Like most small-business owners, Ted Berg is constantly nagged by minor legal questions. But until recently, he never made a practice of asking his attorneys for answers. At $150 to $200 per hour, it was too expensive to call a lawyer every time he was unsure about the rules governing his $2 million Englewood Cliffs (N.J.) computer consulting company, Constructive Systems Corp.
Worried that his reluctance to make $50 phone calls could lead to legal problems costing thousands to resolve, Berg made an innovative deal with Philadelphia's Manta & Welge last November. For a flat fee of $500 a month, the law firm now handles all of his corporate, real estate, employment, and collection issues. Manta & Welge has already reviewed Constructive Systems' new lease, begun work on the company's first employee manual, and provided Berg with answers to innumerable day-to-day legal questions. After one impromptu inquiry about state sales tax regulations--a matter Berg says he would have considered too trivial to raise with an attorney in the past--the law firm discovered a problem in Constructive Systems' invoice that threatened to create expensive legal disputes. The fixed-fee agreement "is basically a legal insurance policy," crows Berg.
MORE CLOUT. Until recently, only a large corporation could strike this kind of deal. Armed with multimillion-dollar legal budgets, giants such as Chrysler Corp. and DuPont Co. have experimented with fixed-fee agreements and various new techniques for managing attorneys. Now, their strategies are filtering down. "Small-business people don't think that they have enough clout to make deals with the law firms, but they do. The marketplace is changing," says Manta & Welge's Kathleen Misturak-Gingrich.
One popular new technique small businesses should employ more often is simply asking for a discount. Law firms never used to cut stated billing rates but now do so for clients willing to ship over most of their legal work--and gutsy enough to ask. The size of the discount depends upon the amount of business and the stature of the firm, of course, but even the smallest client should regard the quoted rates a bit like a car's sticker price. Multibillion-dollar corporations receive 25% breaks from major firms; small companies should aim for 5% to 10%.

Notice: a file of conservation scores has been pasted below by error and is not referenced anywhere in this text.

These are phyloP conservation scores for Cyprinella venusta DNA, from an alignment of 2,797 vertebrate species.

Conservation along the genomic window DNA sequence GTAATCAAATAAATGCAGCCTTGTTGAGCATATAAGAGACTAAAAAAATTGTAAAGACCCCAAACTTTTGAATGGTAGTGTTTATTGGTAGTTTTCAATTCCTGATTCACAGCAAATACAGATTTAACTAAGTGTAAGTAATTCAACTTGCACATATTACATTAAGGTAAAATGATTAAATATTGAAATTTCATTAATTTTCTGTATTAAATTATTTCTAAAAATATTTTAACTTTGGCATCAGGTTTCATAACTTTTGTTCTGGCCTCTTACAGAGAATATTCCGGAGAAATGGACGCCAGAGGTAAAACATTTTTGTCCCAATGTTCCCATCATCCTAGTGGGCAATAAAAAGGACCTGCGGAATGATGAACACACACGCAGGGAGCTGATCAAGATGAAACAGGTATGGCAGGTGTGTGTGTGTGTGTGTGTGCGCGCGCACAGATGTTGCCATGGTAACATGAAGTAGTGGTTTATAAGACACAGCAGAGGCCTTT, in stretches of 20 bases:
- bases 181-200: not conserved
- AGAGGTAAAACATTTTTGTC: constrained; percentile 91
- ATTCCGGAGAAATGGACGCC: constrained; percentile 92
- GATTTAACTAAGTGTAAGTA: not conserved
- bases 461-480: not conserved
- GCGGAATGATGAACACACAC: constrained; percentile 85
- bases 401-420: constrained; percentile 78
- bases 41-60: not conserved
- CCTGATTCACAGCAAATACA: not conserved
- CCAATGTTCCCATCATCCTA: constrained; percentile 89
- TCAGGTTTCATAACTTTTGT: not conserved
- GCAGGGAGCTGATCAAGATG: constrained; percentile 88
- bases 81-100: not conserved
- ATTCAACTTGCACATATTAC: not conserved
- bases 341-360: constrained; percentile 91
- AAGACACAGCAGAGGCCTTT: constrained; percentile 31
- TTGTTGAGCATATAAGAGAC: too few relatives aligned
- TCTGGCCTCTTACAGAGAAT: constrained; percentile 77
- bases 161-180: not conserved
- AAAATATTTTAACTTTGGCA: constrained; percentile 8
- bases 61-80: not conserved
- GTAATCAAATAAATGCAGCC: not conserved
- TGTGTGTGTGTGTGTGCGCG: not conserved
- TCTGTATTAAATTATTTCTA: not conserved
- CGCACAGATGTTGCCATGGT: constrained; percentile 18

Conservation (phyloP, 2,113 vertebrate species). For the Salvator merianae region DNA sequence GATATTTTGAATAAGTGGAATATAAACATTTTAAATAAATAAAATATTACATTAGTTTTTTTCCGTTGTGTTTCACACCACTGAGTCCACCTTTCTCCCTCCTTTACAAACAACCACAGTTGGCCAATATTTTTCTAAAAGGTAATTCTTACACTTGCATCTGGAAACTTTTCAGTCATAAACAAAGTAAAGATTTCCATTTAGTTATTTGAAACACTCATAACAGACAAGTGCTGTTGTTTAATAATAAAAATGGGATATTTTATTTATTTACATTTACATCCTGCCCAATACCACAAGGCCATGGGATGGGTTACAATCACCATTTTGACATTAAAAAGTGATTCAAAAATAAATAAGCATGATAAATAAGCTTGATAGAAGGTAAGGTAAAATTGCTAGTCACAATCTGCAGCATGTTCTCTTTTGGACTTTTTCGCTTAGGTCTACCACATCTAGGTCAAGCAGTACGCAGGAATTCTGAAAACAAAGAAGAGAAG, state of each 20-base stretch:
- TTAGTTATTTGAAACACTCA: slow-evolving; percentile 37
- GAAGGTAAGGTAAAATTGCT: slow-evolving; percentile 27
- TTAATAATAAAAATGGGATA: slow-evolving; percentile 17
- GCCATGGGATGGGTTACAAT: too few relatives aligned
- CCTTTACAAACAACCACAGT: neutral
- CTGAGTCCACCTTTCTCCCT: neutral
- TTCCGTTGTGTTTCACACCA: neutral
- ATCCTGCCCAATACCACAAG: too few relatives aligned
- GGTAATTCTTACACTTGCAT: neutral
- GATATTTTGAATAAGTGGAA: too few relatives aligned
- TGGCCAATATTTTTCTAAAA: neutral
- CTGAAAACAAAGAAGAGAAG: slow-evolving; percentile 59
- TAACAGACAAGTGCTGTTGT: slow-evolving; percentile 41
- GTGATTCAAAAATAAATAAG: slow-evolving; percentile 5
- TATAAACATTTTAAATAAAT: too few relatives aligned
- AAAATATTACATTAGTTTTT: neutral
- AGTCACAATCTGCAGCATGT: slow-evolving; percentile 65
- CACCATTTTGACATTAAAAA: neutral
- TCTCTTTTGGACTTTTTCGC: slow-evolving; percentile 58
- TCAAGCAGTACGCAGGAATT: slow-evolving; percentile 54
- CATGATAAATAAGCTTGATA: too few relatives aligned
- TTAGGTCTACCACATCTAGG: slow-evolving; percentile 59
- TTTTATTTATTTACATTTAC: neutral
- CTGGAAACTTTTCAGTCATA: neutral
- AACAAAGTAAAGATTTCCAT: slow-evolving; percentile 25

In addition to bargaining for lower hourly rates, big corporations have learned that it's also important to set strict limits on how much lawyers can charge you for expenses such as photocopying, faxing, and electronic research. Bills of 25 cents a page for photocopying and $2 a page for outgoing domestic faxes were not uncommon during the 1980s. Insist on paying only for your attorney's actual costs. (A model lawyer retention letter on costs and other issues is available in BUSINESS WEEK Online's small-business center on America Online.)
FEES DROP. Even if your outside attorneys are thrifty, in-house lawyers are generally a good investment once legal bills reach about $500,000 annually. It costs about $200,000 a year to pay and support a corporate attorney. Some work will still have to be shipped out, but you'll find that lawyers magically start charging less once they know that experienced eyes are reviewing the bills. There are intangible benefits to bringing an attorney aboard, too. The lawyer learns the business, gets to know management, and is in a far better position to prevent legal problems from even arising.
If you can't afford a full-time in-house attorney, you should consider hiring one part-time. At a rate of $130 per hour, Macrochem Corp. hired James W. Spindler to spend two afternoons on-site at its Lexington (Mass.) office. A former general counsel of Computervision Corp., Spindler is founder of the Boston-based Association of Independent General Counsel. Macrochem CEO Alvin J. Karloff estimates that hiring Spindler has cut annual legal bills from $200,000 to about $170,000 for the biotech company. Says Karloff: "Basically, we are getting more advice and it's costing us less."